Once you have your set down to the proper length, you have the option of memorizing it or typing it up and reading it.
Memorizing it will give you the most natural performance since you’ll be able to make eye contact and use gestures, but that can be a lot of pressure for someone who’s never done comedy before, so there’s absolutely no shame in reading your story.
A third option is to write down just the bullet points from your set. If it’s a story, write down the 5 – 7 major things that happen in the story. If it’s a series of jokes, come up with a short name for each joke and list all the joke names on your paper (something like TWIX LOVE, for example). This will keep you from getting nervous about forgetting your routine, but will free you up from having to read off your paper the whole time; you’ll just glance down to see the next bullet point or joke.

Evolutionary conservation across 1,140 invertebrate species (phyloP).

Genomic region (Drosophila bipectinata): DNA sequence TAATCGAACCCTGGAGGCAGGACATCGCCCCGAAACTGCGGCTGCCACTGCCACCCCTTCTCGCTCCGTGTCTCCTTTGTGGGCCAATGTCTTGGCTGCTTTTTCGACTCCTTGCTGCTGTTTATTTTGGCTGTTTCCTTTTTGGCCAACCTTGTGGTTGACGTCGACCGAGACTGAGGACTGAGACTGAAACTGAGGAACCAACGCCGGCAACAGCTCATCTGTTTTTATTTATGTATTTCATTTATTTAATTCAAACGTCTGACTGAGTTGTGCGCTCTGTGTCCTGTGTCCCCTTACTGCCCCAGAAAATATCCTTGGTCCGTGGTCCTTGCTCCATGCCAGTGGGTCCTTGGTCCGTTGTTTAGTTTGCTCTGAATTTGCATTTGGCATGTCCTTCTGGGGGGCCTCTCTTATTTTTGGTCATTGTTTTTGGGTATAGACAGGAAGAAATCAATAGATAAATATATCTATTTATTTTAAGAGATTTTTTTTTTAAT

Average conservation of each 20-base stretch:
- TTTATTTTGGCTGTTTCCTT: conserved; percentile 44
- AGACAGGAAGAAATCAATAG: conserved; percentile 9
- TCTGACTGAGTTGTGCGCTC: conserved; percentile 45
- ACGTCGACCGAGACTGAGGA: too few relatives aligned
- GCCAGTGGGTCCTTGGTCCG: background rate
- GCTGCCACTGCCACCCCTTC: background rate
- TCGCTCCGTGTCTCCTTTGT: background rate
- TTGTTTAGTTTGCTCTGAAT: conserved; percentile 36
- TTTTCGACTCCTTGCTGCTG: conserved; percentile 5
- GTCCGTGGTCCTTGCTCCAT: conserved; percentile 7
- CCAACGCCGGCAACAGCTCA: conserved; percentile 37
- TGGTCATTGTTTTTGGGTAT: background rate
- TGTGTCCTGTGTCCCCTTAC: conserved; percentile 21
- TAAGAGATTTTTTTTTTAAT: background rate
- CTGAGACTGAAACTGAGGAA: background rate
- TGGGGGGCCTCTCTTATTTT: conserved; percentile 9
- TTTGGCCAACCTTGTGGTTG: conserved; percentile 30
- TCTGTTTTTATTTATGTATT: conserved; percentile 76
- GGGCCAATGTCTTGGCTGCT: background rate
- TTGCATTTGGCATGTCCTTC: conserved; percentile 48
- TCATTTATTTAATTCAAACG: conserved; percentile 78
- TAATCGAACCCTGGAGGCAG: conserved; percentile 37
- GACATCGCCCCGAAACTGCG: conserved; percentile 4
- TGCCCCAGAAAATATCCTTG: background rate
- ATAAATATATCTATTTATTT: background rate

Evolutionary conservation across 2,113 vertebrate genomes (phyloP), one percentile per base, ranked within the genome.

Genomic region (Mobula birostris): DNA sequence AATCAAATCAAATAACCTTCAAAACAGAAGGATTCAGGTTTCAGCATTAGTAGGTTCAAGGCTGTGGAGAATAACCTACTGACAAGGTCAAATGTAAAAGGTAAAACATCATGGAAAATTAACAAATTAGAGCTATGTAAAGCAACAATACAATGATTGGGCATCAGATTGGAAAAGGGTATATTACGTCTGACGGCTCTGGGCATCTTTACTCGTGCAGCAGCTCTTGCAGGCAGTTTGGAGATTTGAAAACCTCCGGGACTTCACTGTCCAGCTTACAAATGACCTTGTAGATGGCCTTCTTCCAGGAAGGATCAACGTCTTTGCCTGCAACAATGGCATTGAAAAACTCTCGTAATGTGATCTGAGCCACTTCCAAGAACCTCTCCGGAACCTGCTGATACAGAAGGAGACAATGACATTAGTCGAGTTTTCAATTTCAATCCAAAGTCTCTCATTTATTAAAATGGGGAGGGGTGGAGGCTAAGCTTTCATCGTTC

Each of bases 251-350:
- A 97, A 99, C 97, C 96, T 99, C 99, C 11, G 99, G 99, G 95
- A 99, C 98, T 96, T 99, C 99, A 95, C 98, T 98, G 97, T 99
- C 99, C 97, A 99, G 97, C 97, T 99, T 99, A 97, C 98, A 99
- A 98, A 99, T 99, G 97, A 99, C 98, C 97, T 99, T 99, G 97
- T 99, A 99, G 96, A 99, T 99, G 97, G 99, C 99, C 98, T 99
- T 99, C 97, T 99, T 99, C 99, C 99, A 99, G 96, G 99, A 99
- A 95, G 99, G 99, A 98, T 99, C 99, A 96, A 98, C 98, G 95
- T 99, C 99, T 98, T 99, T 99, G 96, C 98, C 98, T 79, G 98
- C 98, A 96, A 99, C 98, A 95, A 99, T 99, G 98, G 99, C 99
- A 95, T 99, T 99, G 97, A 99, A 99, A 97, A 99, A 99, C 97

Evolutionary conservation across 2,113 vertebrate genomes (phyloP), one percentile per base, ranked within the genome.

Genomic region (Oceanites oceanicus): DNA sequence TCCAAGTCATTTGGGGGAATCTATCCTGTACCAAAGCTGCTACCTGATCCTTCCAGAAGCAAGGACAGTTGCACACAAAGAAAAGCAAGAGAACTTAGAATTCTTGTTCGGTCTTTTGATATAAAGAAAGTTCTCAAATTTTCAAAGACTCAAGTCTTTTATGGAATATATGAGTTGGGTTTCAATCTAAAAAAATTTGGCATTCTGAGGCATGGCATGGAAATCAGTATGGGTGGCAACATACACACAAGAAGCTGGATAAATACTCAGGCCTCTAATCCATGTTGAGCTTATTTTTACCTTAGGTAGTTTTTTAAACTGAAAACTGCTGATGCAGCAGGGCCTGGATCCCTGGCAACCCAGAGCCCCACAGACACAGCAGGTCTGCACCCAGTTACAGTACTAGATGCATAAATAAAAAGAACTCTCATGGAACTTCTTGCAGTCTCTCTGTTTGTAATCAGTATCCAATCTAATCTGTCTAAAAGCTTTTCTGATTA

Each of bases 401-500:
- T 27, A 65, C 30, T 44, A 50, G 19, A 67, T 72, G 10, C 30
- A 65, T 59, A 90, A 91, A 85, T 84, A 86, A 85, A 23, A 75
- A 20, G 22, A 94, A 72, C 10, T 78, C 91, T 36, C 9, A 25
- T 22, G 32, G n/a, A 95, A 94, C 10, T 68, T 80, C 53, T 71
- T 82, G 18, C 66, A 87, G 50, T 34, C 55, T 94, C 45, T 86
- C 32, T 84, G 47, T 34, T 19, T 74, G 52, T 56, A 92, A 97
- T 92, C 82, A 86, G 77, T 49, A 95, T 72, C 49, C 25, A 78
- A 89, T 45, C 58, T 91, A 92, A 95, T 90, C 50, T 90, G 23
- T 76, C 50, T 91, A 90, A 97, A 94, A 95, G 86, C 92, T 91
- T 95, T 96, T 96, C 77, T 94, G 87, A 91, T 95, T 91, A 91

Whether you’re memorizing or reading, practice your set over and over until it becomes second nature. Practice it at least a dozen times.
3. Perform your set. If you live with family or friends, have them sit together all facing you and then stand in front of them (people will give you their undivided attention more easily if you’re physically above them, that’s why stages are raised).
If you’re doing this virtually, send out an invite for a Zoom call (or whatever app you use) and do your performance that way. Make sure your audience leaves their microphones on so you can hear them laughing, but ask them politely not to talk during your set, because all our computers have very sensitive microphones, and even a whisper can come over people’s speakers as a loud distraction.
What’s something funny that happened to you or that you did that involves love? It should be something that you think anyone can relate to, and that is good-natured as opposed to mean. This routine should be fun and uplifting, so if you’re going to make fun of anyone harshly to get a laugh, it should be yourself.
What does love mean to you? Write out a sentence, a paragraph, or a whole page that summarizes your take on what love is, and keep that notion in mind when you write your routine. This notion could be what inspires your set, taking your view on love and illustrating it through a funny story or joke.